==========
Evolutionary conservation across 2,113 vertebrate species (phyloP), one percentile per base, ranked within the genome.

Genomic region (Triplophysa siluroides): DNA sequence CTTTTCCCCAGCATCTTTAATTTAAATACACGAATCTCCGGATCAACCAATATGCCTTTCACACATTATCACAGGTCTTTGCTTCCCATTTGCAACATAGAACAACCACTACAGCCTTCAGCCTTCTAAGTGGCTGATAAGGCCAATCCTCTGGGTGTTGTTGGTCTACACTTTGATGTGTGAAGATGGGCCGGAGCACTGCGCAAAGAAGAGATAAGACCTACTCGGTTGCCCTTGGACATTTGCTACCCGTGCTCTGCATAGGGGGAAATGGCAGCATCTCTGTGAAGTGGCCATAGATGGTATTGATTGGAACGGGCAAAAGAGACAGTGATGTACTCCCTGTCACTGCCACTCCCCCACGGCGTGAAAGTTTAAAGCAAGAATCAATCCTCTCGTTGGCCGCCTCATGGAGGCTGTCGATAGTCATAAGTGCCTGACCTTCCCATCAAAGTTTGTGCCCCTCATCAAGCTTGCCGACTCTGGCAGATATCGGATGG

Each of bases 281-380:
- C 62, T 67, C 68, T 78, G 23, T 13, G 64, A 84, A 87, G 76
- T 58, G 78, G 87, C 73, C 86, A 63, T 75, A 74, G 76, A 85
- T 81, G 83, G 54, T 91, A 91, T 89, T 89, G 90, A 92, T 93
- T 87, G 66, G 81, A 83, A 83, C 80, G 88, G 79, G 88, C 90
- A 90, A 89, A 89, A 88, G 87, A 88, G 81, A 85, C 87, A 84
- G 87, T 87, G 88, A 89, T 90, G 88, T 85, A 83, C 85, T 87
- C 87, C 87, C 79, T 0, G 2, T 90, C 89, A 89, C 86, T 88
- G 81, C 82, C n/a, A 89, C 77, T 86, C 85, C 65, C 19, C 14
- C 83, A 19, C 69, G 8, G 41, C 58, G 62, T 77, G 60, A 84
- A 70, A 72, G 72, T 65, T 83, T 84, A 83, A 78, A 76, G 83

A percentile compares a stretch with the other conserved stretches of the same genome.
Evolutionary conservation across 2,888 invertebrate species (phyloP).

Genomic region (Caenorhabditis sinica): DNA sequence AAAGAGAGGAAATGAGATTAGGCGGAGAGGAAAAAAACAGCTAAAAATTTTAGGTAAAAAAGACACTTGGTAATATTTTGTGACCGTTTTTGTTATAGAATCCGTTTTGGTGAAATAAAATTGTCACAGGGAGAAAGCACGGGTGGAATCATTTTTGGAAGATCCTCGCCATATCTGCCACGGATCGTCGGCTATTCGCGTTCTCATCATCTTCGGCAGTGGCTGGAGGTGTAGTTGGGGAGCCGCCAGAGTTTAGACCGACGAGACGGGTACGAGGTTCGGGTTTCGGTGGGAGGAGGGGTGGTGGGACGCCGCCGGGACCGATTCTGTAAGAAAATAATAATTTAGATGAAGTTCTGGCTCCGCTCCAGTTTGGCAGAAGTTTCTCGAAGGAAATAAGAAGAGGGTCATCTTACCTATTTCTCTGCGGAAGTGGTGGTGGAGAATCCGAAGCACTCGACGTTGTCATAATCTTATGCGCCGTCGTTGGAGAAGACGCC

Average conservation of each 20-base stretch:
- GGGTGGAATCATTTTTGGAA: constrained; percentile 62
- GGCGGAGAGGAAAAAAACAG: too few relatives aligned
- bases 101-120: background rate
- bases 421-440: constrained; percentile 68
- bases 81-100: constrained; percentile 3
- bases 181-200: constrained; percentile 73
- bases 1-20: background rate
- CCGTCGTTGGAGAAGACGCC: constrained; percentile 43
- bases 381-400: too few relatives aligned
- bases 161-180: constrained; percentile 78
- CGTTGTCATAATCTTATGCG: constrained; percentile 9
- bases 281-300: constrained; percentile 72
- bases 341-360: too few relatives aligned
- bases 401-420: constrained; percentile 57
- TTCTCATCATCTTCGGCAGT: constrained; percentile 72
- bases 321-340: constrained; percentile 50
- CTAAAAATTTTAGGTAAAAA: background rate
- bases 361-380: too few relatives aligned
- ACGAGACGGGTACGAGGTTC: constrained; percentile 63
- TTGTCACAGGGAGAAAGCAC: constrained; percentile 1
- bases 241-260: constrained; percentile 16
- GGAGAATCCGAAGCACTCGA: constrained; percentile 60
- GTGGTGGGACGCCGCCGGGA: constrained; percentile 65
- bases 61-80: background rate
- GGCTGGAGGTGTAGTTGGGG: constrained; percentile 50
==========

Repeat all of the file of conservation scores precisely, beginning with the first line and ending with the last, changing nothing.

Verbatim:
Evolutionary conservation across 2,113 vertebrate species (phyloP), one percentile per base, ranked within the genome.

Genomic region (Triplophysa siluroides): DNA sequence CTTTTCCCCAGCATCTTTAATTTAAATACACGAATCTCCGGATCAACCAATATGCCTTTCACACATTATCACAGGTCTTTGCTTCCCATTTGCAACATAGAACAACCACTACAGCCTTCAGCCTTCTAAGTGGCTGATAAGGCCAATCCTCTGGGTGTTGTTGGTCTACACTTTGATGTGTGAAGATGGGCCGGAGCACTGCGCAAAGAAGAGATAAGACCTACTCGGTTGCCCTTGGACATTTGCTACCCGTGCTCTGCATAGGGGGAAATGGCAGCATCTCTGTGAAGTGGCCATAGATGGTATTGATTGGAACGGGCAAAAGAGACAGTGATGTACTCCCTGTCACTGCCACTCCCCCACGGCGTGAAAGTTTAAAGCAAGAATCAATCCTCTCGTTGGCCGCCTCATGGAGGCTGTCGATAGTCATAAGTGCCTGACCTTCCCATCAAAGTTTGTGCCCCTCATCAAGCTTGCCGACTCTGGCAGATATCGGATGG

Each of bases 281-380:
- C 62, T 67, C 68, T 78, G 23, T 13, G 64, A 84, A 87, G 76
- T 58, G 78, G 87, C 73, C 86, A 63, T 75, A 74, G 76, A 85
- T 81, G 83, G 54, T 91, A 91, T 89, T 89, G 90, A 92, T 93
- T 87, G 66, G 81, A 83, A 83, C 80, G 88, G 79, G 88, C 90
- A 90, A 89, A 89, A 88, G 87, A 88, G 81, A 85, C 87, A 84
- G 87, T 87, G 88, A 89, T 90, G 88, T 85, A 83, C 85, T 87
- C 87, C 87, C 79, T 0, G 2, T 90, C 89, A 89, C 86, T 88
- G 81, C 82, C n/a, A 89, C 77, T 86, C 85, C 65, C 19, C 14
- C 83, A 19, C 69, G 8, G 41, C 58, G 62, T 77, G 60, A 84
- A 70, A 72, G 72, T 65, T 83, T 84, A 83, A 78, A 76, G 83

A percentile compares a stretch with the other conserved stretches of the same genome.
Evolutionary conservation across 2,888 invertebrate species (phyloP).

Genomic region (Caenorhabditis sinica): DNA sequence AAAGAGAGGAAATGAGATTAGGCGGAGAGGAAAAAAACAGCTAAAAATTTTAGGTAAAAAAGACACTTGGTAATATTTTGTGACCGTTTTTGTTATAGAATCCGTTTTGGTGAAATAAAATTGTCACAGGGAGAAAGCACGGGTGGAATCATTTTTGGAAGATCCTCGCCATATCTGCCACGGATCGTCGGCTATTCGCGTTCTCATCATCTTCGGCAGTGGCTGGAGGTGTAGTTGGGGAGCCGCCAGAGTTTAGACCGACGAGACGGGTACGAGGTTCGGGTTTCGGTGGGAGGAGGGGTGGTGGGACGCCGCCGGGACCGATTCTGTAAGAAAATAATAATTTAGATGAAGTTCTGGCTCCGCTCCAGTTTGGCAGAAGTTTCTCGAAGGAAATAAGAAGAGGGTCATCTTACCTATTTCTCTGCGGAAGTGGTGGTGGAGAATCCGAAGCACTCGACGTTGTCATAATCTTATGCGCCGTCGTTGGAGAAGACGCC

Average conservation of each 20-base stretch:
- GGGTGGAATCATTTTTGGAA: constrained; percentile 62
- GGCGGAGAGGAAAAAAACAG: too few relatives aligned
- bases 101-120: background rate
- bases 421-440: constrained; percentile 68
- bases 81-100: constrained; percentile 3
- bases 181-200: constrained; percentile 73
- bases 1-20: background rate
- CCGTCGTTGGAGAAGACGCC: constrained; percentile 43
- bases 381-400: too few relatives aligned
- bases 161-180: constrained; percentile 78
- CGTTGTCATAATCTTATGCG: constrained; percentile 9
- bases 281-300: constrained; percentile 72
- bases 341-360: too few relatives aligned
- bases 401-420: constrained; percentile 57
- TTCTCATCATCTTCGGCAGT: constrained; percentile 72
- bases 321-340: constrained; percentile 50
- CTAAAAATTTTAGGTAAAAA: background rate
- bases 361-380: too few relatives aligned
- ACGAGACGGGTACGAGGTTC: constrained; percentile 63
- TTGTCACAGGGAGAAAGCAC: constrained; percentile 1
- bases 241-260: constrained; percentile 16
- GGAGAATCCGAAGCACTCGA: constrained; percentile 60
- GTGGTGGGACGCCGCCGGGA: constrained; percentile 65
- bases 61-80: background rate
- GGCTGGAGGTGTAGTTGGGG: constrained; percentile 50